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Film: Love Lies Bleeding  
Cast: Kristen Stewart, Katy O`Brian, Ed Harris, Dave Franco, Jena Malone, Anna Baryshnikov, Orion Carrington, Catherine Haun
Director: Rose Glass
Rating: 3.5/5
Runtime: 104 min

Flashily original Brit director Rose Glass delivers a distinguished lesbian neo-noir in her second feature which follows on the heels of her 2019 horror ‘Saint Maude’ ( which incidentally did not release in India). This film is a brooding hallucinatory spiel drenched in stirring night scenes, violent crime and hardcore action.

Rose Glass serves up raw sex, bloody criminality and messy clean-up in a scintillating free-wheeling style that is neither retro nor sequestered nor reminiscent of any other form. The style inherent here is all her own and it’s gut-punching.

We first see Lou (Kristen Stewart) as manager of a gym owned by her local crime boss father Lou Sr. (a seedy balding hippy played by Ed Harris). It’s a given that he has a finger in almost every business in the small desert town in rural New Mexico in and around 1989. Simultaneously we are also introduced to Jackie ( Katy O’Brian), a bisexual drifter from Oklahoma, homeless, living under a bridge, whom we first see in the back seat of a car, with JJ (Dave Franco) who is pounding away at her from behind. That act is transactional as she is looking for a job and he offers to get her one at the firing range which Lou’s Dad owns. Jackie is a bodybuilder, thick arms, ripped abs et al, preparing herself for a competition set to happen in Vegas. So she goes to the gym meets Lou and lightning strikes…or is it love?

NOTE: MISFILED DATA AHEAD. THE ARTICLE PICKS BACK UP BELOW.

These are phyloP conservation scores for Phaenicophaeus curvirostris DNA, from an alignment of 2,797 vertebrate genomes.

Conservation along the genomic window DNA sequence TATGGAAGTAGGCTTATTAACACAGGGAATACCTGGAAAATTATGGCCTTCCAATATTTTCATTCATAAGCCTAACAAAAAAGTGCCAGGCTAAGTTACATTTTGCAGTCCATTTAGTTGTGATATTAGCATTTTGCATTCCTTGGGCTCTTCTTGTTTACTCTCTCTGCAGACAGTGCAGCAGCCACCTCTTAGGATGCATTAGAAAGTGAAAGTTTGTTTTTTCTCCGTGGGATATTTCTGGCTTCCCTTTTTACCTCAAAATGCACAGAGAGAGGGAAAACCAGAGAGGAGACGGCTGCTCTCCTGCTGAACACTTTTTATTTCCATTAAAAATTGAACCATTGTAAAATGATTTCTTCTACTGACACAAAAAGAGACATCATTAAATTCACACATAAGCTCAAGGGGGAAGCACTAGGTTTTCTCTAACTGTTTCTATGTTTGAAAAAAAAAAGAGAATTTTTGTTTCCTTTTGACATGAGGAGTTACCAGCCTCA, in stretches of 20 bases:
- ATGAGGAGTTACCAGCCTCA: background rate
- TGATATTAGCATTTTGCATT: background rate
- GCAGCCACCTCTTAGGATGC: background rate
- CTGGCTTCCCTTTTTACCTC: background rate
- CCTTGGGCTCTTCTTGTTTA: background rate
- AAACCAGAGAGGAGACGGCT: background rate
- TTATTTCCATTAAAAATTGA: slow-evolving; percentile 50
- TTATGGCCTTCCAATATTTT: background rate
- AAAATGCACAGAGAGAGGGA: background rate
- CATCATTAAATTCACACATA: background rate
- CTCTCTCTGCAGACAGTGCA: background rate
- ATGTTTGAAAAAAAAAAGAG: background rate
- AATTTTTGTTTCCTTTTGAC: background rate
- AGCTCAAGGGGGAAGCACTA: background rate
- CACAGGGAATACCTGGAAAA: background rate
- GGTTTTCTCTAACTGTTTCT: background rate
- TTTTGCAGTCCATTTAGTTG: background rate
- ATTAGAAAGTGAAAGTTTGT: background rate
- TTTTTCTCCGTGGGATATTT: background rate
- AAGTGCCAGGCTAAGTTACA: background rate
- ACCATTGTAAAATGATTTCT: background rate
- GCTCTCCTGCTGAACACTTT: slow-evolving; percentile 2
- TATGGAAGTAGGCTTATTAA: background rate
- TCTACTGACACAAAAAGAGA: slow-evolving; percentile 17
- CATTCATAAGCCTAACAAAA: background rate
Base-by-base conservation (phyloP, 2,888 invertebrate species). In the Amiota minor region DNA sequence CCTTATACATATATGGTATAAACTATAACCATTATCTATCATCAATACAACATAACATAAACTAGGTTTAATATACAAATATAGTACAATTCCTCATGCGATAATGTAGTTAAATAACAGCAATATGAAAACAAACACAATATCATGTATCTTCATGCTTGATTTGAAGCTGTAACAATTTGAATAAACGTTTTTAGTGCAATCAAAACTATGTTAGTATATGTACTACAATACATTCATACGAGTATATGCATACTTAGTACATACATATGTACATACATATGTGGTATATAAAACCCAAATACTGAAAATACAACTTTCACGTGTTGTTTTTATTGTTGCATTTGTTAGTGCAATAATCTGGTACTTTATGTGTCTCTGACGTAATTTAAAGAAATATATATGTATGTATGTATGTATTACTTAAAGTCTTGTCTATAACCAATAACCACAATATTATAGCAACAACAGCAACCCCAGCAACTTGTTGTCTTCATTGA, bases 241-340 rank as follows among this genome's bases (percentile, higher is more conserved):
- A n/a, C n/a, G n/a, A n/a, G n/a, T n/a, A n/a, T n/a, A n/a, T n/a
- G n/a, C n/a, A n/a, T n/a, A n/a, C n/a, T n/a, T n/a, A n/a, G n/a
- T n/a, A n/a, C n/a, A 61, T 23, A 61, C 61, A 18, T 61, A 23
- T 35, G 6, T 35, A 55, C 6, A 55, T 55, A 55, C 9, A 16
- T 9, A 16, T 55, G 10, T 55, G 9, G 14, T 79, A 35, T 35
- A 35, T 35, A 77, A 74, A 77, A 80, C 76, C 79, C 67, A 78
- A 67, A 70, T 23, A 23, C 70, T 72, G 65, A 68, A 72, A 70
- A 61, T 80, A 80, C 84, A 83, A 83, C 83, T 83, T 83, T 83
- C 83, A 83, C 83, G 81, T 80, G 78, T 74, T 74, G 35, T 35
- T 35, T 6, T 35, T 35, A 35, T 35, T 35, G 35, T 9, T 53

Lou and Jackie go out to dinner with Lou’s sister, Beth (Jena Malone), and her frequently abusive husband, who happens to be JJ. While Lou might not be able to do anything about her sister’s philandering and abusive husband, Jackie feels no such compunction. Fueled by steriods and uncontrollable angst she sets off a frenzy of crimes that has Lou doing clean-ups without much success.

Written by Glass and fellow filmmaker Weronika Tofilska, the screenplay swerves around without inhibitions. There’s no restraint here. The narrative is bold, brutal, sexy, violent and sprays it all on with an energy that is gravitating. It feels as though the narrative itself is on steroids.

When Jacie gets riled, we hear and see her muscles bulging, crackling, and growing. It’s a kind of metaphor signaling that the steroids have taken control over her actions. Her trip to Vegas to participate in the bodybuilding competition, turns into a wreck though.

Glass is in total control of the narrative even if she gives us the impression that she is not. She throws several ambitious punches along the route – some though don’t comlpletely land. Especially the final frenzied act which acts as a downer to what could have been a glorious ending for this ultra-violent neo-noir love story. It’s probably an audacious attempt at doing something different but it doesn’t work. Even so, Glass’ narrative is continuously gritty, bloody, dirty and full of surprises propelled by Clint Mansell’s brilliant score and commendable performances from Stewart and O’Brian.

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